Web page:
Principal Secretaries/ Accounting Officers will be personally responsible for effective enforcement and compliance of the current guidelines and any future directives issued to mitigate the spread of Covid-19.

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Uhuru convenes summit to review rising Covid-19 cases: The Standard

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President Uhuru Kenyatta (pictured) will on Friday, July 24, meet governors following the ballooning Covid-19 infections in recent days.
The session will among other things review the efficacy of the containment measures in place and review the impact of the phased easing of the restrictions, State House said in a statement.
This story is being updated.
SEE ALSO: Sakaja resigns from Covid-19 Senate committee, in court tomorrow

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Drastic life changes affecting mental health

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Kenya has been ranked 6th among African countries with the highest cases of depression, this has triggered anxiety by the World Health Organization (WHO), with 1.9 million people suffering from a form of mental conditions such as depression, substance abuse.

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Globally, one in four people is affected by mental or neurological disorders at some point in their lives, this is according to the WHO.

Currently, around 450 million people suffer from such conditions, placing mental disorders among the leading causes of ill-health and disability worldwide.

The pandemic has also been known to cause significant distress, mostly affecting the state of one’s mental well-being.

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With the spread of the COVID-19 pandemic attributed to the novel Coronavirus disease, millions have been affected globally with over 14 million infections and half a million deaths as to date. This has brought about uncertainty coupled with difficult situations, including job loss and the risk of contracting the deadly virus.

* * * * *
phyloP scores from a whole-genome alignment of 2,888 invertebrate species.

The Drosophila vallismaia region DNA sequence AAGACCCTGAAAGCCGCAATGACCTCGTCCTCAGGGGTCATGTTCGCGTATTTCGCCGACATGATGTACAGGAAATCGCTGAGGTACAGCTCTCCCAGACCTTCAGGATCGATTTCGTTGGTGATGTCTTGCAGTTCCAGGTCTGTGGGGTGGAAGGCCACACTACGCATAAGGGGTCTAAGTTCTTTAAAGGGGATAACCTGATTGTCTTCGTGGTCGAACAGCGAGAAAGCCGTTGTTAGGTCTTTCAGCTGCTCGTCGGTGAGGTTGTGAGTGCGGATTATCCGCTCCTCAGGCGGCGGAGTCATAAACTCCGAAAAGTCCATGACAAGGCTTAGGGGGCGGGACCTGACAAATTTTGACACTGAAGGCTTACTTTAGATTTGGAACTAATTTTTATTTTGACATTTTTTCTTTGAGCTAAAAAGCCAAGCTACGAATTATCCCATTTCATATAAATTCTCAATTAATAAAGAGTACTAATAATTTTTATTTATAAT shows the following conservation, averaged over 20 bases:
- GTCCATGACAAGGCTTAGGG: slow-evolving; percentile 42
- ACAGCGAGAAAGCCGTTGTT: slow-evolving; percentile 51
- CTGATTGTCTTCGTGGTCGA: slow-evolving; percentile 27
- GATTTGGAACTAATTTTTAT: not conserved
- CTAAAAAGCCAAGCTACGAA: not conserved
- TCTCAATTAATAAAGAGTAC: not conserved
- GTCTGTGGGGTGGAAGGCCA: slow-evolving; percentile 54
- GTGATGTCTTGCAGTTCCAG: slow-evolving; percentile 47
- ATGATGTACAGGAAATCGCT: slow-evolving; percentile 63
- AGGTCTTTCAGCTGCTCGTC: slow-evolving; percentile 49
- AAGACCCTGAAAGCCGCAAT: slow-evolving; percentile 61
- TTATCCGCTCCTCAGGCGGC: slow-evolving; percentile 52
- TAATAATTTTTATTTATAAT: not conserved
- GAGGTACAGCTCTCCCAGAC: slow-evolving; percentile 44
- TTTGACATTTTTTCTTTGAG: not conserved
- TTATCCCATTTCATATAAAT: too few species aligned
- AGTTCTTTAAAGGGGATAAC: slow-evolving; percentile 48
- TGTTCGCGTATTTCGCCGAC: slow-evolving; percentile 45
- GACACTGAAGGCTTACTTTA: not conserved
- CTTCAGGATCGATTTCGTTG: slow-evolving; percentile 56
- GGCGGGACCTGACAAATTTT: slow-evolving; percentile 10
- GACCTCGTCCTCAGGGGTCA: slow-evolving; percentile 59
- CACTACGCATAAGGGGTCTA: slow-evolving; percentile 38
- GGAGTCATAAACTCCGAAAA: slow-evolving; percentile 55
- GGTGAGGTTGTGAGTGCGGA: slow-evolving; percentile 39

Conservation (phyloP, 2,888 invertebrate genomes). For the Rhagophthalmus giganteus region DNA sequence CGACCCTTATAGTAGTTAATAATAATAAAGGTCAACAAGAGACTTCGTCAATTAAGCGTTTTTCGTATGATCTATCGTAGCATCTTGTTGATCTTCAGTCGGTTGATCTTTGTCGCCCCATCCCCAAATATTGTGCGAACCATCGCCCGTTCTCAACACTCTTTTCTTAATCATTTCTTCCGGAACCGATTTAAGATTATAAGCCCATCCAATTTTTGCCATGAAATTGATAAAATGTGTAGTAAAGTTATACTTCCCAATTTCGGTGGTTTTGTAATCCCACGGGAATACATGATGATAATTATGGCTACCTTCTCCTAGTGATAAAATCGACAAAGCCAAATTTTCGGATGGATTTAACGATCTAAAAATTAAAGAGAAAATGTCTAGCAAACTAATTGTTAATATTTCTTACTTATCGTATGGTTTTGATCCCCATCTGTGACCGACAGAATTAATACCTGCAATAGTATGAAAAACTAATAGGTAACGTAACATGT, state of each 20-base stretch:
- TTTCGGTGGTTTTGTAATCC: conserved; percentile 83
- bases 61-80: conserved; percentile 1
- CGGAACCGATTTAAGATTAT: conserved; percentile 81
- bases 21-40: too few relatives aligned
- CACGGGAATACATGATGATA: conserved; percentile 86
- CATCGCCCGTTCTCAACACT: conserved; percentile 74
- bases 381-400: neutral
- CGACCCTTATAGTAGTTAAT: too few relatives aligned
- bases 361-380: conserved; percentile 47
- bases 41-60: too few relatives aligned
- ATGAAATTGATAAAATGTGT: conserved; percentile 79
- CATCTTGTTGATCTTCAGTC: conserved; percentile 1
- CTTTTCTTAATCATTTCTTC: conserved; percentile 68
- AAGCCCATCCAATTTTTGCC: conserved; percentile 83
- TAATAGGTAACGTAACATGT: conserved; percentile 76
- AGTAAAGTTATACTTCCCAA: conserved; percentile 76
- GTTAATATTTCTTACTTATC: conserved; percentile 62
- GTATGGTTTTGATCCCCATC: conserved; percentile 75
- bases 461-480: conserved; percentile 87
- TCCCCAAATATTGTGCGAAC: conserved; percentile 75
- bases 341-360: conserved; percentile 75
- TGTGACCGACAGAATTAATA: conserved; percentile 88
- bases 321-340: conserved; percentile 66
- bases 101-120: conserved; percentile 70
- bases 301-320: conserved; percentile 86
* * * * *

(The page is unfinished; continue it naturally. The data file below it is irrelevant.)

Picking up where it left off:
In Kenya the first Coronavirus case was reported in Nairobi by the Ministry of Health on the 12th March 2020.  It was not until the government put in place precautionary measures including a curfew and lockdown (the latter having being lifted) due to an increase in the number of infections that people began feeling its effect both economically and socially.

A study by Dr. Habil Otanga,  a Lecturer at the University of Nairobi, Department of Psychology says  that such measures can in turn lead to surge in mental related illnesses including depression, feelings of confusion, anger and fear, and even substance abuse. It also brings with it a sense of boredom, loneliness, anger, isolation and frustration. In the post-quarantine/isolation period, loss of employment due to the depressed economy and the stigma around the disease are also likely to lead to mental health problems.

The Kenya National Bureau of Statistics (KNBS) states that at least 300,000 Kenyans have lost their jobs due to the Coronavirus pandemic between the period of January and March this year.

KNBC noted that the number of employed Kenyans plunged to 17.8 million as of March from 18.1 million people as compared to last year in December. The Report states that the unemployment rate in Kenya stands at 13.7 per cent as of March this year while it stood 12.4 per cent in December 2019.